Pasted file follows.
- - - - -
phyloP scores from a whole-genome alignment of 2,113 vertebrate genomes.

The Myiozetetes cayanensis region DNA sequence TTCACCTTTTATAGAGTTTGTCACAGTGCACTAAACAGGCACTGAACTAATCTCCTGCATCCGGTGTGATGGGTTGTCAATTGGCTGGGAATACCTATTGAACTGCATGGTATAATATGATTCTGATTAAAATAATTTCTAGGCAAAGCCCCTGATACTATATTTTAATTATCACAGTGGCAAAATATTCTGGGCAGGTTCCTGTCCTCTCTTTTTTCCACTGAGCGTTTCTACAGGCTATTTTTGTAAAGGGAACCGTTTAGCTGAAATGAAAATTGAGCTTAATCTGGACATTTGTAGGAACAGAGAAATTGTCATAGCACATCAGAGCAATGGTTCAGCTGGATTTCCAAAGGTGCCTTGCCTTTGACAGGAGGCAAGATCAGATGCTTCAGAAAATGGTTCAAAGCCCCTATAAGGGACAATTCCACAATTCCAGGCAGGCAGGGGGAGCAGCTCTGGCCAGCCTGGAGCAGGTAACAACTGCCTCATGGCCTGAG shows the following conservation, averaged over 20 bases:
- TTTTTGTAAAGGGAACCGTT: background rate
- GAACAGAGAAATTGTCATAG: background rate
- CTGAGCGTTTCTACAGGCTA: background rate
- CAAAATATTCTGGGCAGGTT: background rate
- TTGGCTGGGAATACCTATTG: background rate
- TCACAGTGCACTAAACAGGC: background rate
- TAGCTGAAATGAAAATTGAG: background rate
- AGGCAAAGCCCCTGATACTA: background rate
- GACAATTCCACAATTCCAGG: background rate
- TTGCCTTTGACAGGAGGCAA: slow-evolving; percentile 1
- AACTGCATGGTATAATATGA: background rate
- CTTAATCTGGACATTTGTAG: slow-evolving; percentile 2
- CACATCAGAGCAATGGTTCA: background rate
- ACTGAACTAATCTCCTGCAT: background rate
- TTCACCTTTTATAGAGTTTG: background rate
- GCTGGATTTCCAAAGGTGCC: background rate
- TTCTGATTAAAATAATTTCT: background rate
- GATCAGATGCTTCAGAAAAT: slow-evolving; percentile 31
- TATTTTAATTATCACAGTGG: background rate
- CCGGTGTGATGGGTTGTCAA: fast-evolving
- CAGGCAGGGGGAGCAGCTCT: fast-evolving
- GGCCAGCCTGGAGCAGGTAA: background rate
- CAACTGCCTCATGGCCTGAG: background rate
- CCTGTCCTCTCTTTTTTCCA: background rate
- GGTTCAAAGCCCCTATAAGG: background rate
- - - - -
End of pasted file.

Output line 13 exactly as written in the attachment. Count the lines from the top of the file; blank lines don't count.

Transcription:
- AACTGCATGGTATAATATGA: background rate